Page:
Education

Preparing for the 21st-century classroom


by Jan Gillis ('07)

 
image: /_images/stories/cresawn-secord-martin-bluestone-655x393.jpg

SUMMARY: The science discipline is one of the most demanding for teachers working with English Language Learner students. Biology professor Kerry Cresawn and JMU future teachers worked on a project finding innovative ways to give all students equal access to quality science education.


JMU effort helps English Language Learners prosper in science classrooms

Photo of IdLS and middle-school students in classroom

The future of America's classrooms

What will the classroom of the future look like?

Projections indicate that by 2040, 40 percent of the nation’s school population will be comprised of English Language Learners, ELLs — students who may struggle to communicate fluently in English.

Educators agree these students are a rich, and welcome, influence in America’s classrooms. In one survey, 78 percent of teachers said “language minority students bring needed diversity to schools.” Yet 70 percent of those educators were not interested in ELLs in their classrooms.

Why the disparity?

In many respects, English Language Learners pose a seemingly insurmountable challenge for teachers who say they lack needed training and resources to be effective in educating ELL students.

Photo of middle-school students dissecting frog

It is a problem close to JMU’s home. One third of Harrisonburg City schools’ students are English Language Learners; there are 53 languages spoken in the city’s schools.

"All students should have equal access to quality science education. I wanted to find a way to modify content-area instruction so that my students could be effective in teaching ELLs ." — Assistant Professor of Biology Kerry Cresawn

Designing culturally relevant education

Kerry Cresawn, JMU biology professor, sees urgency behind these statistics. Cresawn instructs JMU’s interdisciplinary liberal studies majors who are preparing to teach science in PreK-8 classrooms. The science discipline is one of the most demanding for teachers working with English Language Learner students. Technical vocabulary, words that have different meanings in science than in spoken English, long sentences, and passive voice are rarely friendly, even to English-speaking students, and pose real challenges for students with limited English.

“I have a passion for social justice in science education. All students should have equal access to quality science education. I wanted to find a way to modify content-area instruction so that my students could be effective in teaching ELLs and confident in their abilities to help ELLs succeed,” she says.

Working with Diane Secord, a literacy specialist at Skyline Middle School, Cresawn selected five JMU interdisciplinary liberal studies students for a project funded by JMU’s Office of Diversity. Each of the IdLS students in the project had declared science as one of their concentrations.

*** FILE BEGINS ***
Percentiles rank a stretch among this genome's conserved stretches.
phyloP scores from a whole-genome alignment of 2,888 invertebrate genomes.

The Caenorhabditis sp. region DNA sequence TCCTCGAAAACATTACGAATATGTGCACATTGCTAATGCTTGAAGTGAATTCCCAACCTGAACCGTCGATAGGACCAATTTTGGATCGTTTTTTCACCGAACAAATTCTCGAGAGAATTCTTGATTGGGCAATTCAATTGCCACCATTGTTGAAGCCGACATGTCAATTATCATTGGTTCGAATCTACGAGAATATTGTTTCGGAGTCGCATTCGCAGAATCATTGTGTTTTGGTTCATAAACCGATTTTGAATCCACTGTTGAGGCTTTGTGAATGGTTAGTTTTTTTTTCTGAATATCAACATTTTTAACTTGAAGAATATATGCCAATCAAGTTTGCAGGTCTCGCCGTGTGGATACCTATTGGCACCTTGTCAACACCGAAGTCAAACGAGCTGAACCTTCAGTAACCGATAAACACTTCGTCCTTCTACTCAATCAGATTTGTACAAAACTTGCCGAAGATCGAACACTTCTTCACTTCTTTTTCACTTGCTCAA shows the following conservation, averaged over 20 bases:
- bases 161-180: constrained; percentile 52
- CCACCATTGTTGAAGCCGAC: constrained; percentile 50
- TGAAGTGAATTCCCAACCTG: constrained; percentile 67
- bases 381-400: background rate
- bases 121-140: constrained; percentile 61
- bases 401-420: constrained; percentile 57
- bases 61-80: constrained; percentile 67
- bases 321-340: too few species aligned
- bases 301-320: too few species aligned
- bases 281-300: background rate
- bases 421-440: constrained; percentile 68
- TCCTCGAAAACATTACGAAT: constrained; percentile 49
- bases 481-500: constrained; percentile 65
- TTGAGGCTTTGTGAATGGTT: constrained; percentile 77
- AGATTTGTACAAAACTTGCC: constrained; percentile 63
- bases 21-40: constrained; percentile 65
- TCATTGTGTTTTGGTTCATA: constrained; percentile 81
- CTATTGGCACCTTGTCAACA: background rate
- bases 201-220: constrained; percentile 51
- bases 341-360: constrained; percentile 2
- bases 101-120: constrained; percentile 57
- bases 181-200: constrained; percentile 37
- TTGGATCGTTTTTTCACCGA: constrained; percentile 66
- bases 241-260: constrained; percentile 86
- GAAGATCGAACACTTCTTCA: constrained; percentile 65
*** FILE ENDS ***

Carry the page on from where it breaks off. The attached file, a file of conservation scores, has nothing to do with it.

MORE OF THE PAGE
The IdLS students were tasked with designing and implementing investigative, level-appropriate science experiences that were culturally relevant and incorporated reading, writing and speaking for ELL learners. Ten 7th- and 8th-grade ELL students whose home countries included the Dominican Republic, Iraq, Jordan, Mexico, Puerto Rico and Russia, participated. “Most of these students were born in the U.S.,” says Secord, “but they were not making advancement in English skills.”

Photo of IdLS and middle-school students

“The JMU students received a concentrated intensive experience working with one of the traditionally marginalized student populations in science — ELLs,” says Cresawn. Though small-scale, she says the project showed it was possible to “give ELL students confidence in their ability to do science, to think of science as a career, and to consider JMU as a place where they can study science.”

"The reason I want to teach biology is because of the experiences I’ve had in Dr. Cresawn’s course where I was able to teach science to ELLs." -- Leisha Martin (’14, ’15M)'

The preservice teachers will embark on their careers with a tool kit for cultural and literacy instruction in the science classroom. More than one JMU student praised the invaluable insight they received into strategies and techniques that could be used with ELLs as well as other students who need remedial extended attention. They expressed increased confidence in their ability to succeed.

“The reason I want to teach biology is because of the experiences I’ve had in Dr. Cresawn’s course where I was able to teach science to ELLs,” says Leisha Martin (’14, ’15M).

Photo of Kerry Cresawn, Leisha Martin and Diane Secord

The role of higher education

“Higher education can have a important impact on the ELL population. JMU professors have rich backgrounds in content areas, whether it’s science, arts, social studies or math,” says Cresawn. “While we’re not trained to work with K-12 students or ELLs, thousands of future teachers are being trained in Madison’s IdLS program. Productive collaboration between content experts, future teachers and K12 in-service teachers is a way to bring much needed diversity into our respective disciplines and help narrow the achievement gap in our nation’s classrooms.”

This type of collaboration, a hallmark of JMU as the engaged university, could signal significant, positive developments for the classroom of the future.

Published: Tuesday, July 1, 2014

Last Updated: Thursday, October 20, 2016

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